Chromebooks are likely to feature eSIM support in the future, as a new Chromium Gerrit reference has now been spotted stating as much. In fact, the comments also reference “Hermes” as the codename for a project representing Google’s general intention to enable the Chrome OS platform with eSIM support. Highly suggesting this is now something Google and the Chrome OS team will be actively working on going forward. At present, there is very little additional information provided on this beyond the confirmation of Hermes and its general premise.
Interestingly, this was first spotted by XDA-Developers who at the time took a screenshot of the comment which seemed to suggest that in addition to eSIM support, Project Fi support is also now on the Chrome OS agenda. Since then, however, it seems the comment has been edited and the mention of Project Fi has been removed. Whether or not that means Project Fi support is indeed coming to Chromebooks, remains unclear. Although with eSIM support on-board it would make sense for Project Fi support to also be available. At the very least, available to some Chromebooks.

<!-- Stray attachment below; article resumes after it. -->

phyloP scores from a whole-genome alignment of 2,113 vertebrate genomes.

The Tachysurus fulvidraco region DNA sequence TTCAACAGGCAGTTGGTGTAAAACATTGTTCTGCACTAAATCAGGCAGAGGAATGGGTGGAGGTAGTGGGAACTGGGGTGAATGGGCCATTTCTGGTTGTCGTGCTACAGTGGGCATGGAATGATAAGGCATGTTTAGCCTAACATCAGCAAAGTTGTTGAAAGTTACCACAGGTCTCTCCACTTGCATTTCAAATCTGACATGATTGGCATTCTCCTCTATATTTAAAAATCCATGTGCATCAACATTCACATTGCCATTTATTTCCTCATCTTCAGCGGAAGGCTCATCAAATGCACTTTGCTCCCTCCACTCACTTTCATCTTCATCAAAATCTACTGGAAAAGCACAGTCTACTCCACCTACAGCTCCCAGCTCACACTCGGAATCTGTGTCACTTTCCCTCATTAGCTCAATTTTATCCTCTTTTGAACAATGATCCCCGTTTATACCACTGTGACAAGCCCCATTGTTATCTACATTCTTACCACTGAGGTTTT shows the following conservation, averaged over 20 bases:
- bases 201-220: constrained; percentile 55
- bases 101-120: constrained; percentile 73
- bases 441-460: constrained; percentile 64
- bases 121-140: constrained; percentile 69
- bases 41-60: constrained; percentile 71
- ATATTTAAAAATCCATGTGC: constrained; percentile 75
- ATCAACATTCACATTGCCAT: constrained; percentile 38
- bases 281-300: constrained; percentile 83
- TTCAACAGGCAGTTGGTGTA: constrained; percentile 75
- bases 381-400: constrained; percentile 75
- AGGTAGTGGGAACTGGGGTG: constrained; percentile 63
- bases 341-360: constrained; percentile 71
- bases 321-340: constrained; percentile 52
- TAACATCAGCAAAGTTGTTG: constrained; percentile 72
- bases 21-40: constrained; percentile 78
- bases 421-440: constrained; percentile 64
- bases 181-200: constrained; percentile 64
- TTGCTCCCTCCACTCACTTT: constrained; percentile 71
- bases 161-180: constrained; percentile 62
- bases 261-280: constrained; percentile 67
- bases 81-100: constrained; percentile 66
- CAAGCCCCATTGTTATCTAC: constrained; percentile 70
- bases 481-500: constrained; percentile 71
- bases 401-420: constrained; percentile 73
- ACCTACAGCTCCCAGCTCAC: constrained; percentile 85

Adding a cellular connection to Chromebooks is not new, as some models (most notably a very popular HP Chromebook) came with cellular support. However, the previous implementation was through the use of a physical SIM card. With the clear suggestion eSIM is now on the horizon, this will be a vastly different thing as eSIM allows for a cellular connection in the absence of a physical SIM card. Which typically also allows device owners to switch between carriers much easier, and allows manufacturers to continue to design and build devices without having to factor in a SIM card slot. Physical SIM or not, the use of a cellular-connected Chromebooks have been limited in the past with only a very few models supporting the technology. Which seems likely to be what Google hopes to change in the future with Hermes. As for when in the future, there are no indications this will happen in the near future, with the comment itself suggesting this is something currently in the very early stages of development.